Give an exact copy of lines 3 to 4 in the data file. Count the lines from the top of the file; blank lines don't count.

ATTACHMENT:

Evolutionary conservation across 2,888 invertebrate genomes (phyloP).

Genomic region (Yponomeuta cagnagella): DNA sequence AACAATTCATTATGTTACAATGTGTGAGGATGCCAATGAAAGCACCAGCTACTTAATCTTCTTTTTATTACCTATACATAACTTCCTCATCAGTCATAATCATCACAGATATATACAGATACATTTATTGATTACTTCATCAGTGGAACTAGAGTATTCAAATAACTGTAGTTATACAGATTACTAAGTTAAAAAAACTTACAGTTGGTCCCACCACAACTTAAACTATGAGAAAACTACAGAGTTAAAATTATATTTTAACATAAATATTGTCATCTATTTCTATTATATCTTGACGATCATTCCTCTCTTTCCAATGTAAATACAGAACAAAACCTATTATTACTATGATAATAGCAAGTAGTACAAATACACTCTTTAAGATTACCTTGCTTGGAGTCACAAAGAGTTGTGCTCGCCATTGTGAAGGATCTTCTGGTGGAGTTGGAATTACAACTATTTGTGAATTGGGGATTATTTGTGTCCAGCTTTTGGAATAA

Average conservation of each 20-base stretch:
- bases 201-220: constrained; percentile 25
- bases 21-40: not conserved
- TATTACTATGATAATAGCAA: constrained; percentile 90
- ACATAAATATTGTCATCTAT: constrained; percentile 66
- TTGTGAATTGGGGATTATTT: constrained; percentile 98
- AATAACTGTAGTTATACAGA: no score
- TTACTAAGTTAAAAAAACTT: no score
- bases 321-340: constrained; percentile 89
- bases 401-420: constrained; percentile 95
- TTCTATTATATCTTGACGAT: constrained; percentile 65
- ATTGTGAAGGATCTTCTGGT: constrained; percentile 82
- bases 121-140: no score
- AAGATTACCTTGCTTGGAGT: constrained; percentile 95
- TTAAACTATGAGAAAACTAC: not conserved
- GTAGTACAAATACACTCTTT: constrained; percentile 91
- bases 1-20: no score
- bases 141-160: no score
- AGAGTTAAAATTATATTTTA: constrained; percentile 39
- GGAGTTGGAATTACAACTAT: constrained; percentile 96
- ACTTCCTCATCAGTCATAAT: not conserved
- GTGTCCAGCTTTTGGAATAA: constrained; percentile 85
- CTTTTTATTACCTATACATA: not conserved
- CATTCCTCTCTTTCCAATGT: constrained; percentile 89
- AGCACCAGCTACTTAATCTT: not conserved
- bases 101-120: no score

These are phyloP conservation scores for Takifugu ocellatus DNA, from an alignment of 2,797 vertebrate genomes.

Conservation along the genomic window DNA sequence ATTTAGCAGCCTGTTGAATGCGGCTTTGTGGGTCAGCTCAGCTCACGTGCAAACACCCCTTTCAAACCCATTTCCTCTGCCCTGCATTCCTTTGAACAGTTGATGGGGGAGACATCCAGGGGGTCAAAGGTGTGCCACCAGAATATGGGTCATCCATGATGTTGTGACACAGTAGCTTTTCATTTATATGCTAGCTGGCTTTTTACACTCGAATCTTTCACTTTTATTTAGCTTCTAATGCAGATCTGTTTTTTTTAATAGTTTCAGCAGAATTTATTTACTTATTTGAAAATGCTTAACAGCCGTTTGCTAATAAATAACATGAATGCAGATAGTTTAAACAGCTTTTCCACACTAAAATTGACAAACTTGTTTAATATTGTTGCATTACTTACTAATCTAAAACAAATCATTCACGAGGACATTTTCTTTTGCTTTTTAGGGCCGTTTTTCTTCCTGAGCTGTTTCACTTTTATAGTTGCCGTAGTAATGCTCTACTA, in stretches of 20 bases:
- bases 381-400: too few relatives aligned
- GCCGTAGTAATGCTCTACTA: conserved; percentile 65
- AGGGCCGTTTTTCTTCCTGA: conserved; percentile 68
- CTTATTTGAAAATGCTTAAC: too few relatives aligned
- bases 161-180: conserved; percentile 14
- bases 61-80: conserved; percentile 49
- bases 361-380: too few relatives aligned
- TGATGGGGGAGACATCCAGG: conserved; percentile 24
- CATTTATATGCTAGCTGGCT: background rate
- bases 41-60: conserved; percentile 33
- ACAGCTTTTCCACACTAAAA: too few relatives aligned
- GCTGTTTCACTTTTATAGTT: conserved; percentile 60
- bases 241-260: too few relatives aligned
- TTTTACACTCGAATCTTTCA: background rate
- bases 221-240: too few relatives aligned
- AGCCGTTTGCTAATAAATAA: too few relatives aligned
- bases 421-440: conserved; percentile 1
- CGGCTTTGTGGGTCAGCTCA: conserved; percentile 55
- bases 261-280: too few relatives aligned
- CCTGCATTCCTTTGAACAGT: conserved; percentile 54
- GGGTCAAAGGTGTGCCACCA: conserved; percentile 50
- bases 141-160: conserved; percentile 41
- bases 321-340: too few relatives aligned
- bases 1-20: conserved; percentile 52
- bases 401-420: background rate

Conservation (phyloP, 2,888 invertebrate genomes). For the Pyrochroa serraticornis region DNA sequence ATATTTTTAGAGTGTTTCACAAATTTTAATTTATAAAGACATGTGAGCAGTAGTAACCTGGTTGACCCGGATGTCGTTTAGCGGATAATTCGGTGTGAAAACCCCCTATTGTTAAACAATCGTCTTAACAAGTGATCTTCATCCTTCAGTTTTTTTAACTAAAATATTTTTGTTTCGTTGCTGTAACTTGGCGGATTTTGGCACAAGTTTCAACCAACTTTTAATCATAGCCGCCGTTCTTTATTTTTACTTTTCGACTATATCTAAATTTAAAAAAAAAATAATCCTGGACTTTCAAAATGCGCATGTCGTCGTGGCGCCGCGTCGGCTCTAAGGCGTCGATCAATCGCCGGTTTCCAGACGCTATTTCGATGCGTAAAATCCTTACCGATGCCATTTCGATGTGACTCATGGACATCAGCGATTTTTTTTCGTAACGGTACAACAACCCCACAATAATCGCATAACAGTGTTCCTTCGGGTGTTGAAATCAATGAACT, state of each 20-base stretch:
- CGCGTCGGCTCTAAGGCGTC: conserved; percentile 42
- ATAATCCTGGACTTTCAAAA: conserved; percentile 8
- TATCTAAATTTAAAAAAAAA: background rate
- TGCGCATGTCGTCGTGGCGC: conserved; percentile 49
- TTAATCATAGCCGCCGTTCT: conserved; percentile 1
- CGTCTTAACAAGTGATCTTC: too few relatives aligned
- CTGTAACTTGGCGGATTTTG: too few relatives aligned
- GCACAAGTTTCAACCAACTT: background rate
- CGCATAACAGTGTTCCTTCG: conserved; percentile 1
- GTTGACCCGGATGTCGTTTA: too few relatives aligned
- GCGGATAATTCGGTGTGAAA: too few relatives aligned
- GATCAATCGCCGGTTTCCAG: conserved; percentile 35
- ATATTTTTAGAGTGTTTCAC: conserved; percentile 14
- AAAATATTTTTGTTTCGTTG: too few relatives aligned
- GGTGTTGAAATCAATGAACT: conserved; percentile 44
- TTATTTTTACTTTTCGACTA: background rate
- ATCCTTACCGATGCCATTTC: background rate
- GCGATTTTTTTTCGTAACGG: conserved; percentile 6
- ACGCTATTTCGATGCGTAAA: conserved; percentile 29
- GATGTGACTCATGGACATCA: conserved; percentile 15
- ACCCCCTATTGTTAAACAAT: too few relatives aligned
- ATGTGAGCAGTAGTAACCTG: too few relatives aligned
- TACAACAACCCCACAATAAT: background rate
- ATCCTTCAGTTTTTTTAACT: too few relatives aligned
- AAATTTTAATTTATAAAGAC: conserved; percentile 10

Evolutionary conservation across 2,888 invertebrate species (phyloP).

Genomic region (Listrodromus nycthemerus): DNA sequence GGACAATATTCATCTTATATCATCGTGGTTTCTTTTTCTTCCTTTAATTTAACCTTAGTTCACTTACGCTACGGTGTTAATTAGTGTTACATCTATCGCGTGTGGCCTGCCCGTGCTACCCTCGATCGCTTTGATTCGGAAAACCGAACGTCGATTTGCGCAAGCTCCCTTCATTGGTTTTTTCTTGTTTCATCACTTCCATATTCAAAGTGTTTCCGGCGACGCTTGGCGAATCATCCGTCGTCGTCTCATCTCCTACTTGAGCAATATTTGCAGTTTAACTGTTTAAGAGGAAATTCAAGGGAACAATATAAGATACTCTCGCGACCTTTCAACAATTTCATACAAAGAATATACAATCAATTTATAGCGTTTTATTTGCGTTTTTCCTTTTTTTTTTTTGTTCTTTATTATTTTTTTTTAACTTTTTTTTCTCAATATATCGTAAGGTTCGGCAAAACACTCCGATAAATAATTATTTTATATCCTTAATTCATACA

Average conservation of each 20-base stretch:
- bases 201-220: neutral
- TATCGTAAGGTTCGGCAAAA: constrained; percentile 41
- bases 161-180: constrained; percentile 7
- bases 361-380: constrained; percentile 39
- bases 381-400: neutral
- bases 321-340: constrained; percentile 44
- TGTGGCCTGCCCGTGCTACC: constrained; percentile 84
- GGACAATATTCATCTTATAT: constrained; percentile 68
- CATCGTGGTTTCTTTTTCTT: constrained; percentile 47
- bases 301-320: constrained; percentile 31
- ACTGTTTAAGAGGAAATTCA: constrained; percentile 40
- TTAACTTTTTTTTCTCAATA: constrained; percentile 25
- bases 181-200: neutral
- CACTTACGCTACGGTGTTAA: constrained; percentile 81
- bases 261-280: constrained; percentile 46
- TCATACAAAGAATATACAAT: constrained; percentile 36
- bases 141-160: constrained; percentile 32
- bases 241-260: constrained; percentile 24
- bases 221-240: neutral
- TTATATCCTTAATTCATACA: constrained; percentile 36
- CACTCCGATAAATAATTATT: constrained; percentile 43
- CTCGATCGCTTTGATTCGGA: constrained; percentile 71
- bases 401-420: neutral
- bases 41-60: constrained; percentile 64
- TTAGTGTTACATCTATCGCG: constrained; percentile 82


Average conservation of each 20-base stretch:
- bases 201-220: constrained; percentile 25